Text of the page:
Wednesday, April 11, 2012

Origins of Code Avengers

In June 2011 I began teaching my younger brother Javascript in the hope that he could help me with some web apps I was developing. Initially, I directed him to w3school.com, a free resource I found useful when learning Javascript. I liked the ability to be able to type code, click a button and immediately see the results. My brother read a couple of the tutorials but didn't find it fun enough to maintain his interest. He claimed he was too busy with school work, and yet I always saw him playing games on the computer.

In contrast when I had shown him a Flash game called Light Bot, which taught computer programming concepts, he sat down and completed all the levels in a single sitting. I decided that if I was going to get him to learn programming, he needed a site that was more game like. Greenfoot was another another project I discovered that is along the lines of what I am thinking, but is for learning Java.

I searched for resources that were both FUN, FREE and at the right level of difficulty for my brother. I found a site called Code School that looks really nice and had great videos that accompany their interactive tutorials. The difficulty level it was OK for my brother, however it was not free and did not have Javascript lessons. I found some other sites that were quite fun, but were targeted at people that could already program.

In mid-September, 2011 I began creating my own interactive programming tutorials that I initially called AI Master. My goal was to make them fun and challenging. He enjoyed the 1st tasks I created so I made a few more.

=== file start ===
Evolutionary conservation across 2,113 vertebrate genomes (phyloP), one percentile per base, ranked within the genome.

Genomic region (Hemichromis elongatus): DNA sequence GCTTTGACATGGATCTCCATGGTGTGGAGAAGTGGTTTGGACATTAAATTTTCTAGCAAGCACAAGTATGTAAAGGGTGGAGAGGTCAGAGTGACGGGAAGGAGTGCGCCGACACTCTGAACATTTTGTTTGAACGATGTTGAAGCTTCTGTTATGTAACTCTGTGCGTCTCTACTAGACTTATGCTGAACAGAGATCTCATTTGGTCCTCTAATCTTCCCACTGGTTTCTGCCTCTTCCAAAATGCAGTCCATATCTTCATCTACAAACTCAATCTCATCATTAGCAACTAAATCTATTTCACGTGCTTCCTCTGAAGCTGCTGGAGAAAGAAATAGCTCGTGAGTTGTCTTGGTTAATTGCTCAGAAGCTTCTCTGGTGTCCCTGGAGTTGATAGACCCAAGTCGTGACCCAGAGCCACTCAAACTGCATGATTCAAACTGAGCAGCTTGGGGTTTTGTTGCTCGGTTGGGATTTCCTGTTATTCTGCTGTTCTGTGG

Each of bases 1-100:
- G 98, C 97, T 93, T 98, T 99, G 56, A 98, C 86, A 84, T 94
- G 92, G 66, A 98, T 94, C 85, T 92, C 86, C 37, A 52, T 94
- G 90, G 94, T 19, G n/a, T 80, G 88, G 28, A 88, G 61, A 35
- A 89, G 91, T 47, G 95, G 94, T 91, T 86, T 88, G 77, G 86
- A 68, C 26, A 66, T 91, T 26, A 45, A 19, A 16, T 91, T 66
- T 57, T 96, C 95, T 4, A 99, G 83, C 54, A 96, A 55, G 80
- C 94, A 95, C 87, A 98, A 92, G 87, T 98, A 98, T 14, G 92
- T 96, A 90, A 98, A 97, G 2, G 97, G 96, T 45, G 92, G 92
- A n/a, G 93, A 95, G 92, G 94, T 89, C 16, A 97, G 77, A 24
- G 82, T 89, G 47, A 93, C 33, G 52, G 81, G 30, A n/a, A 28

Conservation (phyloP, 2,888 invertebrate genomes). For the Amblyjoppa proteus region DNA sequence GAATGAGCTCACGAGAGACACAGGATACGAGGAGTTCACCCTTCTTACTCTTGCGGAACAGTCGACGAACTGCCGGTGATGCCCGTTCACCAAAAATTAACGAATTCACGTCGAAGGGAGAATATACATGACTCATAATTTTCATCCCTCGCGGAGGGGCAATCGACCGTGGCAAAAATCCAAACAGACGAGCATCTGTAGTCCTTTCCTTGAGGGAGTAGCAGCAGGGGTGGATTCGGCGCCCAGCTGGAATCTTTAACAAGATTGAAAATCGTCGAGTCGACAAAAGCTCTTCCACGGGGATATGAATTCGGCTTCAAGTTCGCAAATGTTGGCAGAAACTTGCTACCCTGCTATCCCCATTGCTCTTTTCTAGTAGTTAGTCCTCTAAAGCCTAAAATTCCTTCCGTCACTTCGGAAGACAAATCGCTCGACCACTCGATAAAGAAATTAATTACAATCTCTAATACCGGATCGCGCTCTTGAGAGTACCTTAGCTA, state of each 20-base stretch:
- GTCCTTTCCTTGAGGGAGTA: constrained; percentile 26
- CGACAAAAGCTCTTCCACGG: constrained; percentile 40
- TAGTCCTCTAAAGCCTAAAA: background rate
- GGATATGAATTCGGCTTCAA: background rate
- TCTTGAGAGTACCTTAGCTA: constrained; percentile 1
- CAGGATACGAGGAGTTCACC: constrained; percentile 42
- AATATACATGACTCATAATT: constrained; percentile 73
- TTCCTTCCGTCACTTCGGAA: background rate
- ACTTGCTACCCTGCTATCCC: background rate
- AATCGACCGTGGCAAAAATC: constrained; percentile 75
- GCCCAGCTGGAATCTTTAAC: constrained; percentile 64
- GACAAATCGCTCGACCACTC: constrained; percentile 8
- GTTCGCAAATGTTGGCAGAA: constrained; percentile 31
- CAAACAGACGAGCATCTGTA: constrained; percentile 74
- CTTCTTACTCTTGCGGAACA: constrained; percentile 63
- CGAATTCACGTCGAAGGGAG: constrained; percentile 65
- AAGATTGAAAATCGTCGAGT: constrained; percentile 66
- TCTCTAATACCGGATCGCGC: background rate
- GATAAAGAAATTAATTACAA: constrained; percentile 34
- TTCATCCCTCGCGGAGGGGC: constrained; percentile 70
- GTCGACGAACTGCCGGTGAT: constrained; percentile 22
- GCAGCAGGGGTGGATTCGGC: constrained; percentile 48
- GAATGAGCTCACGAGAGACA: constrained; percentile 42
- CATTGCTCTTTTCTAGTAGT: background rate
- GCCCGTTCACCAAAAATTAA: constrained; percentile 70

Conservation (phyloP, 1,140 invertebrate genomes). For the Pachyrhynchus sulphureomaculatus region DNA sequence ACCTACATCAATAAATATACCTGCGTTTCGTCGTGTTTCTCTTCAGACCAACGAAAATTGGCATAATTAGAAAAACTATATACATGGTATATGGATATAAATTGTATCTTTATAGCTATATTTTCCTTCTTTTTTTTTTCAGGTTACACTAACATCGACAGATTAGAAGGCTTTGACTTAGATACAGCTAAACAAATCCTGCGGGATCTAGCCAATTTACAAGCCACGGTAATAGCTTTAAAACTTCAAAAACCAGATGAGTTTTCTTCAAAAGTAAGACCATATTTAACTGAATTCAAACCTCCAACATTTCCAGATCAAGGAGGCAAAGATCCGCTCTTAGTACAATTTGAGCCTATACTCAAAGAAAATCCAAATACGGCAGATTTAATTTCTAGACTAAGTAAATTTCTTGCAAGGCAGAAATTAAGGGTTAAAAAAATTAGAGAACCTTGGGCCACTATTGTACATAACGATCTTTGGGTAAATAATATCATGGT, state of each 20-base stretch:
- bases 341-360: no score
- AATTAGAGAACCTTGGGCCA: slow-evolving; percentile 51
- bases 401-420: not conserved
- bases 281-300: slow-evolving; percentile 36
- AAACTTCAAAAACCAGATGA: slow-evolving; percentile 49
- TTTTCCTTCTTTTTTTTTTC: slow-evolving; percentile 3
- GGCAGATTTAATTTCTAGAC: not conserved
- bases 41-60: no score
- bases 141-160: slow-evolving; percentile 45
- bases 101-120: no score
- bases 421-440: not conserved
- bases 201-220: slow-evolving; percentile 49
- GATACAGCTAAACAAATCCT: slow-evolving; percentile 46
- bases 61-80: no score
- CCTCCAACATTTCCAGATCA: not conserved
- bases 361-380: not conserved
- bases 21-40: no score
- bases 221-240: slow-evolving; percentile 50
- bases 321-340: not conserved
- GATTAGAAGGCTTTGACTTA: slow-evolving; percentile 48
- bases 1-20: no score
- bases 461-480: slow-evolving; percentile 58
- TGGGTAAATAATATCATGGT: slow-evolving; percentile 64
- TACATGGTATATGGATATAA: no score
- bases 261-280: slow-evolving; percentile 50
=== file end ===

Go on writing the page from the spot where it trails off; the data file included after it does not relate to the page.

Also, In September I discovered a new site called CodeCademy that had gone live in August, which was the closest thing to what I envisioned creating. I tried the lessons myself, and then on several family members. The site looks great, the difficulty level was perfect for beginners and they covered a lot of material in a short space of time. However, none of my testers really felt they had learnt anything by the time they got to the end of the lessons. Furthermore, none of my testers described the lessons as FUN.

In late October CodeCademy announced over a million $$ of venture capitalist funding. Over the past 5 months both the site and its lesson content have evolved into a fantastic free resource. However, I still believe there is room for improvement in the design of the lessons. Furthermore, it has to be possible to something that is more fun and game like.

On 21st November 2011, I sat down with my siblings to discuss possible names for the site I was creating. We decided Code Avengers was a good choice since the movie The Avengers was coming out in May 2012 and codeavenges.com was available. At that meeting we also decided I should begin create lesson material for absolute beginners. My sister said she would work on a logo, by brothers would help out with testing and marketing the site when we got to that stage.

That night I registered codeavengers.com and the following week uploaded the 1st version of Code Avengers.

1 comment:

  1. FYI you mistyped your website name: "We decided Code Avengers was a good choice since the movie The Avengers was coming out in May 2012 and codeavenges.com was available."

    And its CodeAcademy not CodeCademy

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